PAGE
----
Who Has Tapes Anymore? #7

Who Has Tapes Anymore? #7

In this seventh installment of Who Has Tapes Anymore?, Mike Haley, Ian Franklin, and John Pyle of Tabs Out brings you some of their favorite cassette releases of the last month. Tabs Out celebrated its second birthday this past weekend.

Jeremiah Fisher: Martyrboys (Tonal Shit Research)
What you are diving into here is laser synthesis crawling deep inside the rain forest. Ya got one foot in a puddle, the other planted firmly on a hover board. This rich Silurian session from Jeremiah Fisher is our most recent Tape Of The Month over at Tabs Out. Fisher licks the toads, his synthesizers become them, and the following 30 minutes is an essential nudging of the brain. Pokes, prods, and splashes of absorbing sounds.

Surplus Killing: Loss Of Face (Unseen Force)
Full-on, kick-you-in-the-teeth assault is what this tape from duo Surplus Killing is about. With 32 songs in under 10 minutes, this release is staggering in its execution. No time is wasted and everything matters. Grind and noise combine with hairpin turns, stop-on-a-dime rhythm changes, and sonic howls of torment. Unrelenting and unforgiving, this is the closest thing to controlled chaos. Best played from start to finish for the full, blistering mind shakedown.

Jung An Tagen: Vielheiten (Feathered Coyote)
The debut release from Jung An Tagen sees energetic looped illusions play with an overwhelming array of fantastical beats and manic patterns. It all cultivates into an extraordinary color wheel of acid drenched avant-kraut-pop brilliance. A minimal electronic rabbit hole that dabbles in clap-track danceable workouts. This is something to get excited about is what I’m telling ya. It’s a debut release, which ya gotta be kidding me. Way too dope.

Underwater Death: The Day Of Red Light (Personal Archives)
This bipolar C17 from Underwater Death is an edition of 25 and it’s fucking stupid that it’s still available. Whether UD is dishing out wallowing drone or a vibrant procession of shimmering tones, it always sounds like the score of a creepo movie night down at the grimy-as-hell theater. It’s a short one, but you’ll still need a bath afterwards.

Joshua Dumas: Rough Matinals (Horror Fiction)
My favorite time of day is early morning. Before the sun creeps over the horizon, before the cars start bustling about, before anything seems to be happening at all. This is the time of day when Joshua Dumas recorded these beautifully transcendent solo piano pieces. But there is much more than solo piano playing here. Deep droning wash mixes with light and agile melodies. Sparse but at the same time fulfilling, you can feel the day’s hesitation exposed and laid bare.


En Nihil / Filth Split (Out Of Body)
This is a massively bleak and shadowy split from Out Of Body Records. En Nihil (Adam Fritz) starts things off, slowly building up the hazy gloom with sharp blows that morph into industrial tumult. The next three tracks are equally as crushing as he unloads obscene amounts of powerful rhythms and fierce feedback in calculated chaos. His sounds are huge and severe, but also manage to occasionally drug themselves and lurch like the little girl from The Ring. So tight. On the flip-side, Filth (label head Rob Buttrum) keeps the party going adding coarse, distorted vocals and nasty loops to a similar theme. His tracks aren’t as overbearing as En Nihil, but still give off a stench.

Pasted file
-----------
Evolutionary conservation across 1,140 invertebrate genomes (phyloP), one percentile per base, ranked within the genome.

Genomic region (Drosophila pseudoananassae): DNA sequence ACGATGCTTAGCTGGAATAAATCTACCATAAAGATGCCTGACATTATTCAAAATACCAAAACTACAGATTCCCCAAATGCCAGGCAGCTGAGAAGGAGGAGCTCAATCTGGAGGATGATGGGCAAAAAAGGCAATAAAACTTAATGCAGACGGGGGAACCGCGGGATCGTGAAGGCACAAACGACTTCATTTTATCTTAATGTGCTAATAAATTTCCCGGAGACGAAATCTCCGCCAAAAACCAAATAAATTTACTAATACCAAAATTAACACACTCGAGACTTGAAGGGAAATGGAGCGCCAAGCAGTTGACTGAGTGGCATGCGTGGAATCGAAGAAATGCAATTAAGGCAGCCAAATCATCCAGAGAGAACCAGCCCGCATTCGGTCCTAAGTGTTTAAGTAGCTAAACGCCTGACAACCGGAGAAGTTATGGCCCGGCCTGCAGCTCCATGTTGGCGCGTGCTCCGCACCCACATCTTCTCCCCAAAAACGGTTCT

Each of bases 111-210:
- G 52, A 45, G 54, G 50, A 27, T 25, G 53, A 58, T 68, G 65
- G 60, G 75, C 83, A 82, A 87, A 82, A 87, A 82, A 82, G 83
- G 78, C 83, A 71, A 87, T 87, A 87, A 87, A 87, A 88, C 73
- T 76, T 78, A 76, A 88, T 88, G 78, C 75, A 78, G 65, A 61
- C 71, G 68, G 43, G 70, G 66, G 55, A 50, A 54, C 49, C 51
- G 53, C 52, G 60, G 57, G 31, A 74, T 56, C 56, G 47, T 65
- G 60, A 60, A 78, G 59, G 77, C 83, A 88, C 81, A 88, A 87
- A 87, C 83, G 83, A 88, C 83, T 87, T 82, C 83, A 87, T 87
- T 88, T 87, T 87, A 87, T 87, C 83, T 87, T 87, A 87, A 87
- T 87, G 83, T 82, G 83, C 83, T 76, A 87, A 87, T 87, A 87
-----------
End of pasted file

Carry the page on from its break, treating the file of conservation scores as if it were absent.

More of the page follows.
Matthew Akers: A History Of Arson (Out Of Body)
Hot fucking soup this is a dope tape! Matthew Akers pours the soundtrack to everyone’s science homework on History of Arson, blending Carpenter-style horror mode synths with drum machine techno techniques. The end results are glossy and tense, with silky arpeggios and midnight rhythms that beg for repeat listens. If you only listen to one cassette this year while wearing a lab coat and holding one of the weapons from Clue, then something is way wrong with you. But, if you MUST do that, make this that tape.

ADSW: Fixtures (The Centipede Farm)
I’m assuming this quartet headed into the basement for this one, playing it super loose with a pile of instruments, toys, and shit left over from previous tenants. Ma’ was cooking some spaghetti upstairs for everyone, sauce so spicy they can smell it. Just puts 'em in zones while they build mild brouhahas of kook-a-lot fiddling, nonsense, and *gasp* fun. You'll hear sloshy improv that gets chewed up and spit like chaw into an old High Life can. Shit, this sounds like a bad review, but I actually like it. It has a certain gutter summer romance to it. Good times.

Cask: Cask (Tranquility)
Comprised of ambient/drone veterans Chris Gowers, Katie English, Alex Smalley, and Simon Bainton, Cask made this longform exploration of sound and texture is a testament to each artists’ musical prowess. Seamlessly blending each other’s styles into a cohesive unit, this quartet feels self-confident and aware of it’s direction. Drifting beds of melody float and transform with the slightest of movements, shifting effortlessly in a morphing universe of minute splendor.

Forza Albino: Black Dog (Freak Animal)
Copenhagen/Posh Isolation all-stars tackle Come Organisation-style power electronics. While the presence of these individuals might be enough of a selling point, it's what isn’t here that really makes this stand out: unprocessed synths and minimal concrete sounds act as a stark backdrop for vocals that are somehow both visceral and detached. With little reliance on effects or production, Forza Albino has created what will likely be the PE release of the year.

(no sound sample)

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